International Scholars Reflect on the Roots of Violence, Humanitarianism and Justice in the 20th century

On the last weekend of August, 16 scholars from around the world gathered for a 3-day international conference focusing on the heritage of WW1, including mass crimes and political violence as well as the development of humanitarianism and international justice.

Entitled “Genocide, Mass Violence and International Justice after 1919”, the conference was organized by the Lepsiushaus in Potsdam, in partnership with the Armenian General Benevolent Union (AGBU Europe), the Roma organisation Phiren Amenca and the European Union of Jewish Students (EUJS), with the support of the Europe for Citizens Programme of the European Union.

The event was held at the European Academy in Berlin, in a hybrid format that allowed those who could not be present on-site to join the four panels online.

The conference was held in honor of Dr. Rolf Hosfeld, historian, writer and academic director of the Lepsiushaus, who passed away in July, shortly before the event. The international conference in Berlin was, in large part, the result of Dr. Hosfeld’s dedication and commitment in bringing together distinguished scholars from around the world to share their research on the history of the interwar period. All the speakers paid tribute to the much-respected historian who was also a close friend to some of them.

Opening the conference on Friday evening, Dr. Roy Knocke presented the keynote address based on the last manuscript prepared by late Dr. Hosfeld, “No Peace to End All Violence”, which gave the tone of what would be discussed in more details over the weekend. Dr. Knocke explained that if the 20th century started with a devastating world conflict, in 1918, the first world war was perceived to be “the war that will end war”. It was believed to be the start of a new peaceful era, free from all conflicts, which would last forever. As we know, the opposite happened instead. The post-war years turned out to be a period of a politicization of violence which eventually led to the worst atrocities the century was yet to experience. Why?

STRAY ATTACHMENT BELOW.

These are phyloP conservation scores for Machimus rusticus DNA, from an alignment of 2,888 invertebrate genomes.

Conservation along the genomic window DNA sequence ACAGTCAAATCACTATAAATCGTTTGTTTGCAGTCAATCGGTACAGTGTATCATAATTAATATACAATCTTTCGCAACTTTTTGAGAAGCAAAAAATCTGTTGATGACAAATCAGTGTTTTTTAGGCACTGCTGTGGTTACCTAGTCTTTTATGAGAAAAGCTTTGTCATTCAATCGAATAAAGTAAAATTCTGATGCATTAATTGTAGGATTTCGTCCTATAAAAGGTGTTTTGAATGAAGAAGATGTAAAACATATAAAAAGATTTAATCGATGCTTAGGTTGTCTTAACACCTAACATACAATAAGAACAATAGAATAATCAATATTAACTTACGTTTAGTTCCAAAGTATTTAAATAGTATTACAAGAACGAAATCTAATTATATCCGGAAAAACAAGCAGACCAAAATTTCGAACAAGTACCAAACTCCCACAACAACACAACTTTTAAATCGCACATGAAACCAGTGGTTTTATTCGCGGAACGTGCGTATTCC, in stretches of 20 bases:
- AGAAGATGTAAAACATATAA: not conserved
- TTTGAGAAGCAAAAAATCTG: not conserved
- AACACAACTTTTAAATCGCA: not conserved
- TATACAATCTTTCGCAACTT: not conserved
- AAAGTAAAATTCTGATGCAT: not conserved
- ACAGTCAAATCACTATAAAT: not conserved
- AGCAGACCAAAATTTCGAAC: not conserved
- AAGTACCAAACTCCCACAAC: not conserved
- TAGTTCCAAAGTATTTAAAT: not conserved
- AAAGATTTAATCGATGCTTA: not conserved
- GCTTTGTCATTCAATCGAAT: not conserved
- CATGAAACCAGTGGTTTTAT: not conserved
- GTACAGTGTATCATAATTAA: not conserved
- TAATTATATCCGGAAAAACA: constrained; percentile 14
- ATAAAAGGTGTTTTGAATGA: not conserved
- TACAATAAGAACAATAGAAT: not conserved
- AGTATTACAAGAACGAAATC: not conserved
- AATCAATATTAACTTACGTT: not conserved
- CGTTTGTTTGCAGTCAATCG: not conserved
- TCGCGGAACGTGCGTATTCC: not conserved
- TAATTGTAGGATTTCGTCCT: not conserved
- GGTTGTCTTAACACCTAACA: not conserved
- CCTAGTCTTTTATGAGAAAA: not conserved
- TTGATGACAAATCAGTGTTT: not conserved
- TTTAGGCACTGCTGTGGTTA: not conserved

The four panels of the conference spread over the weekend gave the opportunity to examine in detail this particular period between the two world wars and provide some answers. The first two panels focused on the development of political violence and radical political ideology in the post-war years. Post-Versailles Europe was discussed in the presentations of Stefan Ihrig, Momme Schwarz and Chalak Kaveh, which included an account of the influence of the Young Turks on the Nazi movement, a description of the attempts to protect Jews as a minority following the collapse of the empires and an overview of the radical “gypsy policies” in Norway and Germany between the two wars. Michael B. Elm and Vicken Cheterian’s presentations focused on the Middle East, touching upon the questions of remembrance, trauma, genocide and denialism, while Fatma Müge Göçek discussed more particularly the complexities of denialism in Turkey.

The last two panels revolved around the movement for peaceful international solutions and justice and for the rescue of the victims, including those of the Armenian genocide. Hülya Adak spoke about the scholar, diplomat and human rights activist Andrei N. Mandelstam and his plan to rescue the Armenians from the Ottoman repression as well as his contribution to the 1st declaration of human rights. Roy Knocke described the plight of the stateless refugees following WW1 and the contribution of Fridtjof Nansen. Edita Gzoyan reviewed the consequences of the violence against women and children, during the Armenian genocide and the role of the League of Nation from a legal point of view. Melanie Tanielian’s presentation focused on independent initiatives to support humanitarian missions to save the Armenian orphans following the Adana massacres of 1909, with the particular case of the German Kaiserswerth Deaconate. Hilmar Kaiser spoke about the Armenian origins of the Near East Relief and the active role of Armenians during the genocide and, finally, Charlie Laderman presented the interventions of the British and the Americans to save the Armenians and remake global order.

The presentations and discussions demonstrated the importance of the current research on the interwar period, analyzing it from different perspectives and putting forth a new understanding of the 20th century, the impact of which is still felt today, in particular in the various contemporary conflicts of the Middle East.

“The past is never dead. It’s not even past.” This quote by William Faulkner, mentioned by Dr. Knocke in his keynote address, could not resonate more strongly today as the project “Ideas & their Consequences: Genocide and International Justice after 1919” continues to reflect on our history with additional lectures scheduled in the coming weeks.

To see the photo gallery, please click HERE.

To watch the keynote address, please click HERE.

To learn more about the project and upcoming events, please visit: